You can guess that this author knows mainly about finance and marketing. Classic MBA profile! (I don’t know CQ and don’t know his background.)
Some colleagues have just published a new analysis of high-tech entrepreneurs, and the results are surprising. There has been a lot of talk lately that high tech firms are disproportionally founded by immigrants. But according to my interpretation of this new, and more carefully done, study, that’s not true. Here’s my summary of their results:
Only about 3 percent of the founders of high-impact, high-tech companies are foreigners (about 60 out of 2034). 97 percent are US citizens, and specifically 87 percent are US-born, while 10 percent are naturalized US citizens. Furthermore, most foreign-born founders lived in the US for decades. These founders are statistically very similar to the average US population in terms of birth and immigration status.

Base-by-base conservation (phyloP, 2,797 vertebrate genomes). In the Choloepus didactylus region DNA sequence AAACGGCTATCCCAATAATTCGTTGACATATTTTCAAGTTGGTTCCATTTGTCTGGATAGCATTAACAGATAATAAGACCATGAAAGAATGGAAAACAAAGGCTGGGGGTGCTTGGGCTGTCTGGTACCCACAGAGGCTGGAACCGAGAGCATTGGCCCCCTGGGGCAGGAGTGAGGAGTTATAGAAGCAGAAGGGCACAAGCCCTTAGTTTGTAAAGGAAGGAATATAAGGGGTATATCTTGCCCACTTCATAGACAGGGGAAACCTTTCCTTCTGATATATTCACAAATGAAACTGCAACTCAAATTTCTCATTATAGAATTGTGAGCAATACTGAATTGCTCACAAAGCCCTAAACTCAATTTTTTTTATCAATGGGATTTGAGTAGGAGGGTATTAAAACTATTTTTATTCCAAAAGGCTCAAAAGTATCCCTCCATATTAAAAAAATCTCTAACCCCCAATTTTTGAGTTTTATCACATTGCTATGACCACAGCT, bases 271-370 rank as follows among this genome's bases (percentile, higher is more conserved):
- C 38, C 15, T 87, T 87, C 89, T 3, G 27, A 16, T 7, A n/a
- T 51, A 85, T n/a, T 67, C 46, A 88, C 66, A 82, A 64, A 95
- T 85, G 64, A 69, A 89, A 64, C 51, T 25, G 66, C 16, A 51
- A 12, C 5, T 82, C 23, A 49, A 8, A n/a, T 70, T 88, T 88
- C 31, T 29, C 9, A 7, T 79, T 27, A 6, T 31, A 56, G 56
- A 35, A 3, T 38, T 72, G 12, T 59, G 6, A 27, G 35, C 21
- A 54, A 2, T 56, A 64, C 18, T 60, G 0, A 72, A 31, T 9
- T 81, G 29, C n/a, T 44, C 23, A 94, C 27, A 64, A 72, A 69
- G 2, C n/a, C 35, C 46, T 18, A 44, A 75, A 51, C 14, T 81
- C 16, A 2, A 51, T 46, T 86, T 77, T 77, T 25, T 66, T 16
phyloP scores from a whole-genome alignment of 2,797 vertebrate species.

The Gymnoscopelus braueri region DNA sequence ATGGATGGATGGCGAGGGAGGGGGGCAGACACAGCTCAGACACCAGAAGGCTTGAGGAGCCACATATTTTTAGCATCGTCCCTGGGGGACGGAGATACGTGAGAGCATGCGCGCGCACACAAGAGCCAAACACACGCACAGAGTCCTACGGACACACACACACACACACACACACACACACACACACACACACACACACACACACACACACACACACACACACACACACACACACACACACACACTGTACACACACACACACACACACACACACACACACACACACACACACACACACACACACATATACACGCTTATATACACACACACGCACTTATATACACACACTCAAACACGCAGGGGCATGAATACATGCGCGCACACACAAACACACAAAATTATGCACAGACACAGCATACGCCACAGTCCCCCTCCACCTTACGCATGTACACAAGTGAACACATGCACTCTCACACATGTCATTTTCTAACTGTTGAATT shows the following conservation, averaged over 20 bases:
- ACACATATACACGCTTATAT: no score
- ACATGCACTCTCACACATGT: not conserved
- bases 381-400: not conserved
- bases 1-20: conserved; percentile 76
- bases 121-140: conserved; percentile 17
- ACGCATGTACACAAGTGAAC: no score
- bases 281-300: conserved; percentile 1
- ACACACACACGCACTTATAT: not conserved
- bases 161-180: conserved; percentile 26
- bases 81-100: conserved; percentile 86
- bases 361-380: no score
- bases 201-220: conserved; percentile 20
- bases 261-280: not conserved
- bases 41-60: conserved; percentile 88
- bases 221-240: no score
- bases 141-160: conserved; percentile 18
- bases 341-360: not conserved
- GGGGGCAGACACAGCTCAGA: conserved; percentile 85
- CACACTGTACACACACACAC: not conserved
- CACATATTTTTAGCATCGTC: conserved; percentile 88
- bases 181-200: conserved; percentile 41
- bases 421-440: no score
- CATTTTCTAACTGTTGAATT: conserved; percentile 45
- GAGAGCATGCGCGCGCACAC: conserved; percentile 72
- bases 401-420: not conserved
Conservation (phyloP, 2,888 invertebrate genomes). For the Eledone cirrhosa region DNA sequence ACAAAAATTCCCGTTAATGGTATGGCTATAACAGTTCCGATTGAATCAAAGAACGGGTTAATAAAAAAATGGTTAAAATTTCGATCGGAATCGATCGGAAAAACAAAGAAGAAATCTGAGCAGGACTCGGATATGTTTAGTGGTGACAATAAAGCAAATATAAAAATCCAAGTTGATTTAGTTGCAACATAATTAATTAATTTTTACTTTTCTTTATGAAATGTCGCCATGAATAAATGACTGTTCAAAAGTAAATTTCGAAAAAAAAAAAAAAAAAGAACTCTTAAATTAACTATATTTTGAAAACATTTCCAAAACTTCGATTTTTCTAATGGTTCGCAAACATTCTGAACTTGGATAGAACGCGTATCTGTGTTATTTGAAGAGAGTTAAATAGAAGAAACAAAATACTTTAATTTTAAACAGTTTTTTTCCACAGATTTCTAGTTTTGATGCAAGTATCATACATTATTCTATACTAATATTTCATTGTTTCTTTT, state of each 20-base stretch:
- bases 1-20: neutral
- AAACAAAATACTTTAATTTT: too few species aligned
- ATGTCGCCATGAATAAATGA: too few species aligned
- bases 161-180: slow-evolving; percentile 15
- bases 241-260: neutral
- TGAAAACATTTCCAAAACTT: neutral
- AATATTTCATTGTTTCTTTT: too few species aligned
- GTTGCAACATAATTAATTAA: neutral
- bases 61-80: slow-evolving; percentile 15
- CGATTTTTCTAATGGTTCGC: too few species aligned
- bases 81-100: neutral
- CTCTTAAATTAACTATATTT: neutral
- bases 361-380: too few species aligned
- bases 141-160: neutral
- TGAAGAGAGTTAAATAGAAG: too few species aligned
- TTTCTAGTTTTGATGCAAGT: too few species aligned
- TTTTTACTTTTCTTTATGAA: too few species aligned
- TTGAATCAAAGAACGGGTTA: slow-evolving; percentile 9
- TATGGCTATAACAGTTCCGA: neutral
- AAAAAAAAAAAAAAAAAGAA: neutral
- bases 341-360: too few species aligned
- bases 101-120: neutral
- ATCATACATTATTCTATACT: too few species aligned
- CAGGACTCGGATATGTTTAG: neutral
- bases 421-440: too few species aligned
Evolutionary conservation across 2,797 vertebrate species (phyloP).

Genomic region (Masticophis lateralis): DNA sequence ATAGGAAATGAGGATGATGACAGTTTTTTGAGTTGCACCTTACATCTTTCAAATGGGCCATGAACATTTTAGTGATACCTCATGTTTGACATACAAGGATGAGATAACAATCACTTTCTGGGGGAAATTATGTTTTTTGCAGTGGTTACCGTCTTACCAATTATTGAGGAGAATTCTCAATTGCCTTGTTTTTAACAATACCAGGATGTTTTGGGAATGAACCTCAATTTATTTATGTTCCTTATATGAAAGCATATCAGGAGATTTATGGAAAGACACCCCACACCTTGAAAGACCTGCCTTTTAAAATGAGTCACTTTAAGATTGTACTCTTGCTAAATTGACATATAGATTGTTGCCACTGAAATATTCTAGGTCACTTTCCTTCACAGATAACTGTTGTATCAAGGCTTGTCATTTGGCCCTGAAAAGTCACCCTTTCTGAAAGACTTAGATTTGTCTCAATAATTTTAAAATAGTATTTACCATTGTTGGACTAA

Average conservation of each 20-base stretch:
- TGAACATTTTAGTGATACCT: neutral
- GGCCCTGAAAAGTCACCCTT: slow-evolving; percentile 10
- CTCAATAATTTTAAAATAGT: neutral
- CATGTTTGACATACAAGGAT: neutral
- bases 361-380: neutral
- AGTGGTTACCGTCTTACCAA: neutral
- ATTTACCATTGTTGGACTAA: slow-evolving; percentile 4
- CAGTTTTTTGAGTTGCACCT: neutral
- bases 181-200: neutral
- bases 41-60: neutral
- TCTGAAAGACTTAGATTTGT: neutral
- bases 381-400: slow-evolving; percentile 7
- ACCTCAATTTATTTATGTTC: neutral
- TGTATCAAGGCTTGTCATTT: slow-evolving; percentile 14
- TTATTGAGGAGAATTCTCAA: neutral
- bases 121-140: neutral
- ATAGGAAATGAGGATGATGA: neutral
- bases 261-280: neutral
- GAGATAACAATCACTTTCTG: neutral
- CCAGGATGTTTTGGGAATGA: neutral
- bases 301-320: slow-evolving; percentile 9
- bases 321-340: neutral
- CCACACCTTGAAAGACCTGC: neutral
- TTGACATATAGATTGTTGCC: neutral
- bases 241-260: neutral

What’s the evidence? The study is by David M. Hart, Zoltan J. Acs, and Spencer L. Tracy, Jr.High-tech Immigrant Entrepreneurship in the United States A summary of their report is at http://www.sba.gov/advo/research/rs349.pdf
Here’s the odd part: the authors draw a rather different conclusion from their data than I do. Specifically their lead is “The central finding of the study is that about 16% of the nationally representative sample of high-impact, high-tech businesses that we surveyed count at least one foreign-born person among their founding team.” And indeed, their data does say this. But they failed to make a comparison to the US population in general. And classifying as “immigrant founded” a firm with any foreign-born founders is inherently biasing the results toward a higher number. They report that “of the 205 Immigrant Founded Companies in the sample, more than half [ie. at least 8% of the firms in the sample] were founded only by foreign-born entrepreneurs,” which seems to me more informative than the 16% number.